Once you have a little knowledge, the world of container-growing succulents will open up to you. Succulents are so eye-catching because they come in such a variety of colors, shapes and textures from which you can make striking combinations. Most are drought-tolerant, which simplifies busy lives, and they are also easy to propagate to make more.
Because of their slow growth and ability to survive in less than optimal conditions, you can create many different types of arrangements in varied containers. Some of these unique creations will last only a short time if optimal plant conditions aren’t met, but then the plants can be reused for another project. You can grow succulents vertically in frames, in open terrariums, in moss balls, wreaths, unusual containers and even on jewelry. Succulent cuttings can be added to floral arrangements and later rooted to become a plant. Flowering stems of Kalanchoe will last well over a week without water. If you intend your creation to last a long time, you will need to follow the information:
Succulent Needs for Long Term Planting
The ideal soil retains some water but allows for great drainage, and some nutrients. A good soil mixture is 2 parts diatomaceous earth with one-part coconut coir. A prepared cactus or succulent soil can be used but make sure it has adequate mineral components for drainage, such as diatomaceous earth, gravel, or grit, which won’t compact. Don’t use too much sand as its particle size actually attracts water, so it’s moisture retention and wicking ability is greater than you would think.
Bright, indirect light is needed for most succulents indoors. The more, the better, but not direct afternoon sun. Here are some tips if you only have lower intensity light:
Succulents that grow in part sun or shade in nature do better in the home environment. Examples are most Haworthia, Gasteria and Sanseveria species (there are short- growing forms of Sanseveria). The natural habitat for Rhipsalis and Schlumbergera species is shady and humid so these also do well in a home with lower light. Slower growing forms also require less light, which includes many cacti. Succulents that are naturally green do better in lower light than those with bright colors. Also, a trailing variety can look more natural stretching for light and adds variety to your design. Examples of branchy or trailing succulents are Crassula ovata and Senecio rowleyanus.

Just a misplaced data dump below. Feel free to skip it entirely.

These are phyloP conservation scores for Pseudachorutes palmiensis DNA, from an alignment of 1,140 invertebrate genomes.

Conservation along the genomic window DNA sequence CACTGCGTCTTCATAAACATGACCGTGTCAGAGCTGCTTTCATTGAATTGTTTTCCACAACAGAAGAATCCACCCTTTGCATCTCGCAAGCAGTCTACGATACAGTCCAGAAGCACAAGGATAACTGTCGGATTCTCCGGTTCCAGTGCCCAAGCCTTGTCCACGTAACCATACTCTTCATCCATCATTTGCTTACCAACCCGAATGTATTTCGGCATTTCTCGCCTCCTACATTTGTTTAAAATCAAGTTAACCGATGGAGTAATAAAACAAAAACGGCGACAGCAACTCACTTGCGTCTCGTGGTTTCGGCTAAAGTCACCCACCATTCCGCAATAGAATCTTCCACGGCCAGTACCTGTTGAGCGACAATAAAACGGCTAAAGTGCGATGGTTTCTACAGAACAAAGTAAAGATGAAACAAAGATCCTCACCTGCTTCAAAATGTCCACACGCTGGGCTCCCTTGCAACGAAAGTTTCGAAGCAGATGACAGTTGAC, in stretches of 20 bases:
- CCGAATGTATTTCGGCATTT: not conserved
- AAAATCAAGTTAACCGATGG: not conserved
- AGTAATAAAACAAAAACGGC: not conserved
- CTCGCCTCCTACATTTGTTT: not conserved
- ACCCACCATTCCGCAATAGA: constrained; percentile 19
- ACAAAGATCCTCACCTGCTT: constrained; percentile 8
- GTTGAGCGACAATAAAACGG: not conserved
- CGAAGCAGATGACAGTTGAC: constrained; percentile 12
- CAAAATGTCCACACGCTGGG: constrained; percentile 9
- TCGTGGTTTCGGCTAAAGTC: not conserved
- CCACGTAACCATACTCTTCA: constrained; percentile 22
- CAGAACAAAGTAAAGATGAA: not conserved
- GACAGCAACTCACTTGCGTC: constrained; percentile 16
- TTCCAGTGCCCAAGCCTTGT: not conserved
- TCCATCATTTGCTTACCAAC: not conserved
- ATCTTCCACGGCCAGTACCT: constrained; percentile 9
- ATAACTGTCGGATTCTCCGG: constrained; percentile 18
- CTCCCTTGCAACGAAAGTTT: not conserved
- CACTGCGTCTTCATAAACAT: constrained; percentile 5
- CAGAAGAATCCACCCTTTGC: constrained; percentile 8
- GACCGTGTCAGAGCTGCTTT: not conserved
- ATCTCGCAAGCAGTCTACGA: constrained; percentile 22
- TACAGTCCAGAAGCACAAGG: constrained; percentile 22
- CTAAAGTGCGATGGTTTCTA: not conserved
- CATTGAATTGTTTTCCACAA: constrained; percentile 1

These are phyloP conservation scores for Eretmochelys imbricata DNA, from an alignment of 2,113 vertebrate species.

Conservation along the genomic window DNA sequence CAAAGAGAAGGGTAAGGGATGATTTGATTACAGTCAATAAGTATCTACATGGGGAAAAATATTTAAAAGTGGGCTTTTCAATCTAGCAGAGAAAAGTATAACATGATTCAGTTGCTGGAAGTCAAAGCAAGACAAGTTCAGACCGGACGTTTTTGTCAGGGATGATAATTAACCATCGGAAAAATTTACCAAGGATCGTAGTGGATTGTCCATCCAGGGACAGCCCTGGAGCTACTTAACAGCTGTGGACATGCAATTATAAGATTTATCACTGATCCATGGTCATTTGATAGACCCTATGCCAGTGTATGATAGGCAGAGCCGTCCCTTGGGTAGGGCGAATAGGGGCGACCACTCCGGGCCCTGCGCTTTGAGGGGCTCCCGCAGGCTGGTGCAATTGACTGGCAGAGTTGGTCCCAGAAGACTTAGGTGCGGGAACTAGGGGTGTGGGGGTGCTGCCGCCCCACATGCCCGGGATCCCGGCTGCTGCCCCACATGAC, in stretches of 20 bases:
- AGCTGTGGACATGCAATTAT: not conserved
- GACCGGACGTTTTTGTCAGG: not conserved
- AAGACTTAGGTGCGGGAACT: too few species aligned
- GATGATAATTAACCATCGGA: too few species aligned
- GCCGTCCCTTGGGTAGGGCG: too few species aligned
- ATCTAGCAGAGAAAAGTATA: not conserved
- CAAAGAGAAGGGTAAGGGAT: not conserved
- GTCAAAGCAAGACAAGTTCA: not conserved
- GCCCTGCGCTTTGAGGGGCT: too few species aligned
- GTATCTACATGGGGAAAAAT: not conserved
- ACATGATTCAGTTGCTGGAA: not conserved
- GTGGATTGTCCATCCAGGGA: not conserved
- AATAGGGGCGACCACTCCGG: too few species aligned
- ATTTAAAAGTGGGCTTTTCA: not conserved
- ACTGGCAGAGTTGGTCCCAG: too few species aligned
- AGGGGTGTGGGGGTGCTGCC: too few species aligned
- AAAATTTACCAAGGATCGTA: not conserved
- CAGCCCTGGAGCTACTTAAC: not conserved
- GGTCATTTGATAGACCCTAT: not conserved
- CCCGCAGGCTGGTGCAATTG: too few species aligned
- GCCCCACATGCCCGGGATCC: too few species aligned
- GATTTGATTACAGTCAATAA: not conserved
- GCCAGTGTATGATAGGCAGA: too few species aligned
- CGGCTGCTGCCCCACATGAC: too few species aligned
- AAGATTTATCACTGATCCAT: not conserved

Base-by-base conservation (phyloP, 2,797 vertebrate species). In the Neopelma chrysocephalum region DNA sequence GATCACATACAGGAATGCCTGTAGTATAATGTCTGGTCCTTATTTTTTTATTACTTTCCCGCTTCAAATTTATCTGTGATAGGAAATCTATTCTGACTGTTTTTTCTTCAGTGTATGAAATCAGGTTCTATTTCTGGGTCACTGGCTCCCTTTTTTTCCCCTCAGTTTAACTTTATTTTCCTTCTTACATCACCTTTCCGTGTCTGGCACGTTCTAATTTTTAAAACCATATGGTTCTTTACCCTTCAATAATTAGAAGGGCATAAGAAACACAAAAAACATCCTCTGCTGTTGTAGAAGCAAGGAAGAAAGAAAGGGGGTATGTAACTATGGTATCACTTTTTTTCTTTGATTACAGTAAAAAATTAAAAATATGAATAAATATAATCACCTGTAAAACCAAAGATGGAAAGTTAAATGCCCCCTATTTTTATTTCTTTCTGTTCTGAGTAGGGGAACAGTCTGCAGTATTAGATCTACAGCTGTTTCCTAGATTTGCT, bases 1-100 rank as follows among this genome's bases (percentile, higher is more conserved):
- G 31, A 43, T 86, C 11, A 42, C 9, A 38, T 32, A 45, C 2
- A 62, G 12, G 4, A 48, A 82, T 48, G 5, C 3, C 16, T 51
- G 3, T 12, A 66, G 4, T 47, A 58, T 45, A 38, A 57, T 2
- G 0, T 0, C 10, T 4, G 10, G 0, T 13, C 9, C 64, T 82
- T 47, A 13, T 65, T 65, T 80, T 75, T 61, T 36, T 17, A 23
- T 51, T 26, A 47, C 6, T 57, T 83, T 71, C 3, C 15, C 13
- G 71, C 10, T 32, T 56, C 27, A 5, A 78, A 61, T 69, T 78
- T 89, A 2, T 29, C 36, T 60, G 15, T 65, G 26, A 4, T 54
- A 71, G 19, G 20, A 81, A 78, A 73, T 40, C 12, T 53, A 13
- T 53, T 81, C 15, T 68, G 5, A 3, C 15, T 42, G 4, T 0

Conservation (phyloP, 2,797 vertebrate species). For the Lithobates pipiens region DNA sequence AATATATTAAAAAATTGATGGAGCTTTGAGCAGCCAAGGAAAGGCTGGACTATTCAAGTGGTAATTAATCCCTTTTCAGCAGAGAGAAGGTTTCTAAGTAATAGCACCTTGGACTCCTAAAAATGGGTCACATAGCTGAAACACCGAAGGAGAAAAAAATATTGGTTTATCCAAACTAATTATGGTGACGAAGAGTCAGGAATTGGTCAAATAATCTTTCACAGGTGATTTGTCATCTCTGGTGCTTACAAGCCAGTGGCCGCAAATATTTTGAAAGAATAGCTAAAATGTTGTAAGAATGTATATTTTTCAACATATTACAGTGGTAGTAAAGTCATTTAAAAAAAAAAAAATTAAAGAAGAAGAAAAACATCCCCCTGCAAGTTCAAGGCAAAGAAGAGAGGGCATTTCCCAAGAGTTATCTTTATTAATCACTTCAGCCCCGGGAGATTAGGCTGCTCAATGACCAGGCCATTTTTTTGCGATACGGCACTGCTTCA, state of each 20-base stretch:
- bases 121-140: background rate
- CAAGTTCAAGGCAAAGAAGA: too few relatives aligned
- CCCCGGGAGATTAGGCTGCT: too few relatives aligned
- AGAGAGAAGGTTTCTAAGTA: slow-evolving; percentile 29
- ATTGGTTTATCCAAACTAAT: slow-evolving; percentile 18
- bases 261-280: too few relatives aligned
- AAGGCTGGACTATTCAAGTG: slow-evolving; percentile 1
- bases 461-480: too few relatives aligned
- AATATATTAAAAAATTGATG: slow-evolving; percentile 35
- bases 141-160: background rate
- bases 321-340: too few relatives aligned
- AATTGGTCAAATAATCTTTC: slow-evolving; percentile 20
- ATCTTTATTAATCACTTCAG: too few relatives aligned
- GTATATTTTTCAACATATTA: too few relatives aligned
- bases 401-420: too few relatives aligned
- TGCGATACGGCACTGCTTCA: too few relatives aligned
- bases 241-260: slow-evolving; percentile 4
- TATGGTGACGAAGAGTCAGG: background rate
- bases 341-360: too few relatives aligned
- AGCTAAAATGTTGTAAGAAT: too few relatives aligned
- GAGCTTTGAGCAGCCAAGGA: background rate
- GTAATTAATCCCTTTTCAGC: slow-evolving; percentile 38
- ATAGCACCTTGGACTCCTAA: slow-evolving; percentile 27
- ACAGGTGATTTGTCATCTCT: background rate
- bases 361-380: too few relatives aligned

You can also use artificial light; no special fixture is required. Both fluorescent (tubes or compact bulbs) and LED bulbs emit light with little damaging heat. Look for full-spectrum fluorescent bulbs or Horticultural LED grow-lights since they produce only the wavelengths most utilized by plants and can be placed several inches from the plant for optimal exposure. Succulents need lights that emit at least 2,000 lumens per square foot with an optimal color temperature of at least 5,000 kelvins. Depending on the availability of any nearby natural light, artificial light should remain on for 12 to 18 hours per day.
Proper watering is probably the most important aspect of growing healthy succulents. Provide well-draining soil in a pot that has a drainage hole. In the growing season (usually spring/summer but the time of year may differ among succulents so be observant), water approximately weekly or so after the soil has dried out for a couple of days from the previous watering. When plants are not growing actively, watering should decrease. But plants grown indoors may have their growth cycles disrupted by steady temperatures and less daylight change. Coupled with dryness from indoor heat, you may not need to lessen watering much in winter.